How vaccines save lives

These injections, drops and sprays train your immune system to fight deadly diseases made up of millions of individual white blood cells, the immune system patrols the body in search of germs.

When tissues are under threat, it mounts a two-pronged attack. First, the innate immune system gets to work to slow germ growth and prevent spread. Then the adaptive immune system comes in to eliminate the threat. The adaptive immune system has powerful weaponry, but it takes a while to deploy. This is because the cells of the adaptive immune system can each only attack one type of infection. When the body encounters a new germ, it needs to find the right cells and prepare them for battle. This process can take up to one week, and in that time, people can sometimes become very unwell. This is where vaccines come in. Rather than just wait to encounter a dangerous disease such as measles in the world, a vaccine gives the immune system a chance to prepare in advance. Vaccines contain weakened or dead germs, or parts of germs, along with something called an adjuvant. This helps to alert the immune system to danger, encouraging it to start mounting an attack. With access to parts of the germ, the immune system can find the right cells and get them ready. Many of the cells made during a vaccination disappear afterwards, but some stick around as ‘memory cells’. They stay in the bloodstream for decades, constantly on the lookout for their matching germ. If the infection then happens for real, these memory cells spring into action straight away. They divide to produce an army of clones that appears in a matter of hours instead of days. This can clear the infection before it takes hold, preventing us from getting sick at all. 

Is there a vaccine for COVID-19?

Scientists have been working around the clock to develop a vaccine against the COVID-19 virus since February 2020. Unfortunately, they have not developed any vaccine just yet. It has been reported that even when a vaccine has been developed it will take months of testing before vaccines can be distributed to people around the world. The average amount of time estimated would be six to 18 months. The vaccines will be tested in three phases:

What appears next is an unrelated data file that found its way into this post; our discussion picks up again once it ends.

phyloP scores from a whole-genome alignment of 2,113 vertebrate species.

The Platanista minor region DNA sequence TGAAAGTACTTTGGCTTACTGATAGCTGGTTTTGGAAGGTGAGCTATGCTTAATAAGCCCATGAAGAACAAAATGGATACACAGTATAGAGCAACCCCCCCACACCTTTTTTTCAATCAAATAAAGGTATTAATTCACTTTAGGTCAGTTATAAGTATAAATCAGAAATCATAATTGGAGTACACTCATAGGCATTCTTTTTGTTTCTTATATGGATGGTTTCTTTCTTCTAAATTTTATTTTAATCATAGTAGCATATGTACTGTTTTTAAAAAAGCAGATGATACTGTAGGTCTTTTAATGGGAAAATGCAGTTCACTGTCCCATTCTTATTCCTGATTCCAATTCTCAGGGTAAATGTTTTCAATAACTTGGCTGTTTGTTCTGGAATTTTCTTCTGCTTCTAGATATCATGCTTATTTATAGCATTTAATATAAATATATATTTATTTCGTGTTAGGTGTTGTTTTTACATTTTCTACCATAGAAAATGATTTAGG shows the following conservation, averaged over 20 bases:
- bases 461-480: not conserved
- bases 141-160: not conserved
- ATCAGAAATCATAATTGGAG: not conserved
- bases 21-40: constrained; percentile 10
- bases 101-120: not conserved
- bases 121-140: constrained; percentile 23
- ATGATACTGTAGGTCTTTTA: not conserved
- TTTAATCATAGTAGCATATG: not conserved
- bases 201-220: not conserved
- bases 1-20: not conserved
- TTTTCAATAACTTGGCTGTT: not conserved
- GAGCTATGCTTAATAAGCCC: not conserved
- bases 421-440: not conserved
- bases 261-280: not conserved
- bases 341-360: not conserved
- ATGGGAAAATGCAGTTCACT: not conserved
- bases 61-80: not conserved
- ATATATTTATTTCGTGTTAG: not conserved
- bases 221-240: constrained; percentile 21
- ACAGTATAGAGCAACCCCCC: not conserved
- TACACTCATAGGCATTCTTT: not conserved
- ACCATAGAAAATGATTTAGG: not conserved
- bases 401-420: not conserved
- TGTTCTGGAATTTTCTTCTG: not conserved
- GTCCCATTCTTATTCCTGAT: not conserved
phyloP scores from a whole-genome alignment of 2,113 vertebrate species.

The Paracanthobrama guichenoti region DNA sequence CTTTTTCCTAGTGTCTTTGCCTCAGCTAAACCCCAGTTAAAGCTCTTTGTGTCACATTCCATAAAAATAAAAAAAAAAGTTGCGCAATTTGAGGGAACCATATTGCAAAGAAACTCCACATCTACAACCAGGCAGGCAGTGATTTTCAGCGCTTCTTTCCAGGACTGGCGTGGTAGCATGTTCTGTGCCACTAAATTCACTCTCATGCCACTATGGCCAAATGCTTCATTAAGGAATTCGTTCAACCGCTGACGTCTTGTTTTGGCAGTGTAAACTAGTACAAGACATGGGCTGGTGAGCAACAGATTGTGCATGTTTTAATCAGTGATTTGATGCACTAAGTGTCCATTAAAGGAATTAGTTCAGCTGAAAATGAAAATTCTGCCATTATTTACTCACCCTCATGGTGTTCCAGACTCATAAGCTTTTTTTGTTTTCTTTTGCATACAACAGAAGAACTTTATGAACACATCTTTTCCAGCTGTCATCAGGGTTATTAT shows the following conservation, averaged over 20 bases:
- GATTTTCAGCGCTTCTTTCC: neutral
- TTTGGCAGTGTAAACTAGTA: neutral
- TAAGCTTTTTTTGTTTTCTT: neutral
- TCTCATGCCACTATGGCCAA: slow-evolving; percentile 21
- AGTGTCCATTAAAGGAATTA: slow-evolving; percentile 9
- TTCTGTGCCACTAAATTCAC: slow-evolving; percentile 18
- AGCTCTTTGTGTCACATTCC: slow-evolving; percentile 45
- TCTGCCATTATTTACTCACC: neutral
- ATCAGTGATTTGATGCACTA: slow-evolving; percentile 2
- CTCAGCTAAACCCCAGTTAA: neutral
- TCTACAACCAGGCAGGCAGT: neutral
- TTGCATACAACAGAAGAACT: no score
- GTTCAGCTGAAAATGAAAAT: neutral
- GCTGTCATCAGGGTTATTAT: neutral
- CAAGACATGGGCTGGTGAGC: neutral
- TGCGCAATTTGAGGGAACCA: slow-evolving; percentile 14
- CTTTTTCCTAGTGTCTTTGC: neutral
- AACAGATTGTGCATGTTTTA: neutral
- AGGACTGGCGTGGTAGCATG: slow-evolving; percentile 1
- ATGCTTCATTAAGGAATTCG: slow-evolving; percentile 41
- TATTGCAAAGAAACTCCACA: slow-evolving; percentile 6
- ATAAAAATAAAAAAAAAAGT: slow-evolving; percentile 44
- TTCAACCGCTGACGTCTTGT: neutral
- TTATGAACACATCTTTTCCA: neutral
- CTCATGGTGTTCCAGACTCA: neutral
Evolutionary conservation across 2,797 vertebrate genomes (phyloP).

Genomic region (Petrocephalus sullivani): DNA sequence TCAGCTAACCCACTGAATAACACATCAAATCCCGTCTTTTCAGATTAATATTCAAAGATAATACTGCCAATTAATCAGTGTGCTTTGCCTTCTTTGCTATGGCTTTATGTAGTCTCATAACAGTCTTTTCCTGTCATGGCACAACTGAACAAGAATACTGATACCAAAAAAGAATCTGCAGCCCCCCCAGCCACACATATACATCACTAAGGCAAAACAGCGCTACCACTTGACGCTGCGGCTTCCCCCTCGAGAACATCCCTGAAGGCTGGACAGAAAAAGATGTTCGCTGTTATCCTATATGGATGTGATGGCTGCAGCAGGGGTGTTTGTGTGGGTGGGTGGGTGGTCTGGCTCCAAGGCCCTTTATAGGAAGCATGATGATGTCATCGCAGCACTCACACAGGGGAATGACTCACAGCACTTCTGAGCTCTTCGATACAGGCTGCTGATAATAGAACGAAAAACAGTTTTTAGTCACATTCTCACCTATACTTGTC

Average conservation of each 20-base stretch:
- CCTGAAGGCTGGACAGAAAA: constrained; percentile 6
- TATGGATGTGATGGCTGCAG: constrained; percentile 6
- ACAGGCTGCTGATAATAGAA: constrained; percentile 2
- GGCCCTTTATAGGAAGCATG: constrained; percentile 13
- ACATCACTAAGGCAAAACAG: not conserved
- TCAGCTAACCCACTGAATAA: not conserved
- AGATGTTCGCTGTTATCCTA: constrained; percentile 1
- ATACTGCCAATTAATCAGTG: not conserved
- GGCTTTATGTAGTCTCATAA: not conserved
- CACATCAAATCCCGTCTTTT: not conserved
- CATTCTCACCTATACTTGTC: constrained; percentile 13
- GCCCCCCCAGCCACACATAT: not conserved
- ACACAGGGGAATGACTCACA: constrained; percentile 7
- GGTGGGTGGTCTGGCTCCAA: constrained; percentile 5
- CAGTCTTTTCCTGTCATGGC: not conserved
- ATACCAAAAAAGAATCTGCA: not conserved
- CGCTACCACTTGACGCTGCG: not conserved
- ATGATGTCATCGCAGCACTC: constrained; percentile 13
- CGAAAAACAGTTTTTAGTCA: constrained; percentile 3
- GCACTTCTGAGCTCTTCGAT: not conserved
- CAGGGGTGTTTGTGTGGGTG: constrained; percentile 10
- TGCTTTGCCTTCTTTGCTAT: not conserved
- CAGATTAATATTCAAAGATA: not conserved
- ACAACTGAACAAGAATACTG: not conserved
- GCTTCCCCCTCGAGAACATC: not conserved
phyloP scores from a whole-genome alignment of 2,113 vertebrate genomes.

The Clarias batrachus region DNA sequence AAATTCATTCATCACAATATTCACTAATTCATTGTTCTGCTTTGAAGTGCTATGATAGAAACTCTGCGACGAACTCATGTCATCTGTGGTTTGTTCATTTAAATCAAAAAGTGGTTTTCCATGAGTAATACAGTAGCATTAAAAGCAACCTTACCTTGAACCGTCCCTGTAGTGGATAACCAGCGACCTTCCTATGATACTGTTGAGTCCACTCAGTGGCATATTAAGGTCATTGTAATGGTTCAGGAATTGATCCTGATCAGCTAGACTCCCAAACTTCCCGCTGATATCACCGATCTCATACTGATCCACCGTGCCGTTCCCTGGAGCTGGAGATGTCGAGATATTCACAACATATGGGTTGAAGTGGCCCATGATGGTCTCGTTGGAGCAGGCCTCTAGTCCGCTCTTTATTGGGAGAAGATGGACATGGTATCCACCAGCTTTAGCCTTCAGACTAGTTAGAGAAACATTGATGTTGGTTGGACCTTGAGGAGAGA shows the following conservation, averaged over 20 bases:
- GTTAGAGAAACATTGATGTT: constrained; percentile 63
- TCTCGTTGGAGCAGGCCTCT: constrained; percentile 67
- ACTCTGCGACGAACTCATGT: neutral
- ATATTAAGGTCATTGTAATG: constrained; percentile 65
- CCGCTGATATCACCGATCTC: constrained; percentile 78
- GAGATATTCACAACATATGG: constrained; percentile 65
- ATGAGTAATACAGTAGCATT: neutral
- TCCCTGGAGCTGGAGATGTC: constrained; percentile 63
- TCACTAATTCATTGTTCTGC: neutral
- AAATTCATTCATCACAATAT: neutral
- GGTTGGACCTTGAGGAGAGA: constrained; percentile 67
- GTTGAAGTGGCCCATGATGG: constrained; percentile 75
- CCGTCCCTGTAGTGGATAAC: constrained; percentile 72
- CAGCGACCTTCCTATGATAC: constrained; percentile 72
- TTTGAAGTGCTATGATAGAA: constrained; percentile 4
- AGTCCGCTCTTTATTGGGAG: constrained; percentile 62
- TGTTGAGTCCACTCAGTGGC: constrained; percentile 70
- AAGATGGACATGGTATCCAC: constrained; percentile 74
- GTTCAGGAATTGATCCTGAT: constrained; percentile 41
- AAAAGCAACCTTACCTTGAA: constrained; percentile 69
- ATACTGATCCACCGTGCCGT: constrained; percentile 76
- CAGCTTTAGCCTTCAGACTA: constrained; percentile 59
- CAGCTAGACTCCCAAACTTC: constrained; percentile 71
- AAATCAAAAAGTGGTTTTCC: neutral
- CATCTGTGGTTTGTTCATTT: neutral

Phase 1: This measures the safety of the vaccines and can last up to 6 months.

Phase 2: This trial will measure the immune response from tested patients. This trial could take up to 12 months.

Phase 3: This trial will measure the effectiveness of the vaccines and could take up to 3 years or more.

There has however, been a trial vaccine labelled mRNA-1273 developed by Moderna and NIAID. This trial vaccine has been tested on 45 volunteers who are based in Seattle, US. Phase 1 of the trial officially started on March 1st, 2020 and will run for 6 weeks.

Five facts about how vaccines save lives

1. Smallpox

Smallpox used to kill 5 million people every year. Now it kills none. Thanks to a worldwide vaccination campaign, the disease disappeared in 1980 – the only infectious disease to have been eradicated.

2. Diphtheria

The skin and respiratory infection diphtheria would kill 260 000 people every year if it weren’t for vaccination. Immunisation prevents at least 86% of infections worldwide.

3. Whooping cough

Without vaccination, there would be nearly 1 million deaths from whooping cough every year. Immunising young babies has reduced that number by two thirds.

4. Measles

Measles can cause blindness, brain swelling and severe lung problems. It takes just two doses of the vaccine to protect children from infection, preventing 2.6 million deaths every year.

5. Neonatal tetanus

Newborn babies are especially vulnerable to tetanus infection. Thanks to vaccination, 700 000 more babies survive everysingle year.


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